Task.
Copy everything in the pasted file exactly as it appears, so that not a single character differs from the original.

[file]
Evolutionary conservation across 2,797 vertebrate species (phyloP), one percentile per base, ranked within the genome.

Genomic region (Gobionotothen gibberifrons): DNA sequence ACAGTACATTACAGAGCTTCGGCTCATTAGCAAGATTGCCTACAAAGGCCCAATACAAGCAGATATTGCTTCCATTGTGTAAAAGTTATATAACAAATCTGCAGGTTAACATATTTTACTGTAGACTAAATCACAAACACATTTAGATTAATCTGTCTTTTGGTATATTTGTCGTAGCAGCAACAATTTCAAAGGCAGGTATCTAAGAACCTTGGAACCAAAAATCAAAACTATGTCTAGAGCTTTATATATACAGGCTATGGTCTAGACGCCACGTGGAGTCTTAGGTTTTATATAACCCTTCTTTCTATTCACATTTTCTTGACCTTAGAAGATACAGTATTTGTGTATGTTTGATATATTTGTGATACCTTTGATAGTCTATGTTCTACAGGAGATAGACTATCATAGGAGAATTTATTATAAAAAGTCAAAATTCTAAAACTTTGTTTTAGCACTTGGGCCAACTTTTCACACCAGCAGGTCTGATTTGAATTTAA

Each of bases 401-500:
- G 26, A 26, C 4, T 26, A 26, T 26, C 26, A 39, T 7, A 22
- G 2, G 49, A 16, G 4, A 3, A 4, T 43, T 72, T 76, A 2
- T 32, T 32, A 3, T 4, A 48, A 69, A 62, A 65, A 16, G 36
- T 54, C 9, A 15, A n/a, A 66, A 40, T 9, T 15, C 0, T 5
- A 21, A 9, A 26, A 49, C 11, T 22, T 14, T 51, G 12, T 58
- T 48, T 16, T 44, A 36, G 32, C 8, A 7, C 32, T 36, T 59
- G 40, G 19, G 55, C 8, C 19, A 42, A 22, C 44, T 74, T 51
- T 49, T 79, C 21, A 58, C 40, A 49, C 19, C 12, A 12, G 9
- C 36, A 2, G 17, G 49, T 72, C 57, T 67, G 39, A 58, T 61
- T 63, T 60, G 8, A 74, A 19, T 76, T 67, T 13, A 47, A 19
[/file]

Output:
Evolutionary conservation across 2,797 vertebrate species (phyloP), one percentile per base, ranked within the genome.

Genomic region (Gobionotothen gibberifrons): DNA sequence ACAGTACATTACAGAGCTTCGGCTCATTAGCAAGATTGCCTACAAAGGCCCAATACAAGCAGATATTGCTTCCATTGTGTAAAAGTTATATAACAAATCTGCAGGTTAACATATTTTACTGTAGACTAAATCACAAACACATTTAGATTAATCTGTCTTTTGGTATATTTGTCGTAGCAGCAACAATTTCAAAGGCAGGTATCTAAGAACCTTGGAACCAAAAATCAAAACTATGTCTAGAGCTTTATATATACAGGCTATGGTCTAGACGCCACGTGGAGTCTTAGGTTTTATATAACCCTTCTTTCTATTCACATTTTCTTGACCTTAGAAGATACAGTATTTGTGTATGTTTGATATATTTGTGATACCTTTGATAGTCTATGTTCTACAGGAGATAGACTATCATAGGAGAATTTATTATAAAAAGTCAAAATTCTAAAACTTTGTTTTAGCACTTGGGCCAACTTTTCACACCAGCAGGTCTGATTTGAATTTAA

Each of bases 401-500:
- G 26, A 26, C 4, T 26, A 26, T 26, C 26, A 39, T 7, A 22
- G 2, G 49, A 16, G 4, A 3, A 4, T 43, T 72, T 76, A 2
- T 32, T 32, A 3, T 4, A 48, A 69, A 62, A 65, A 16, G 36
- T 54, C 9, A 15, A n/a, A 66, A 40, T 9, T 15, C 0, T 5
- A 21, A 9, A 26, A 49, C 11, T 22, T 14, T 51, G 12, T 58
- T 48, T 16, T 44, A 36, G 32, C 8, A 7, C 32, T 36, T 59
- G 40, G 19, G 55, C 8, C 19, A 42, A 22, C 44, T 74, T 51
- T 49, T 79, C 21, A 58, C 40, A 49, C 19, C 12, A 12, G 9
- C 36, A 2, G 17, G 49, T 72, C 57, T 67, G 39, A 58, T 61
- T 63, T 60, G 8, A 74, A 19, T 76, T 67, T 13, A 47, A 19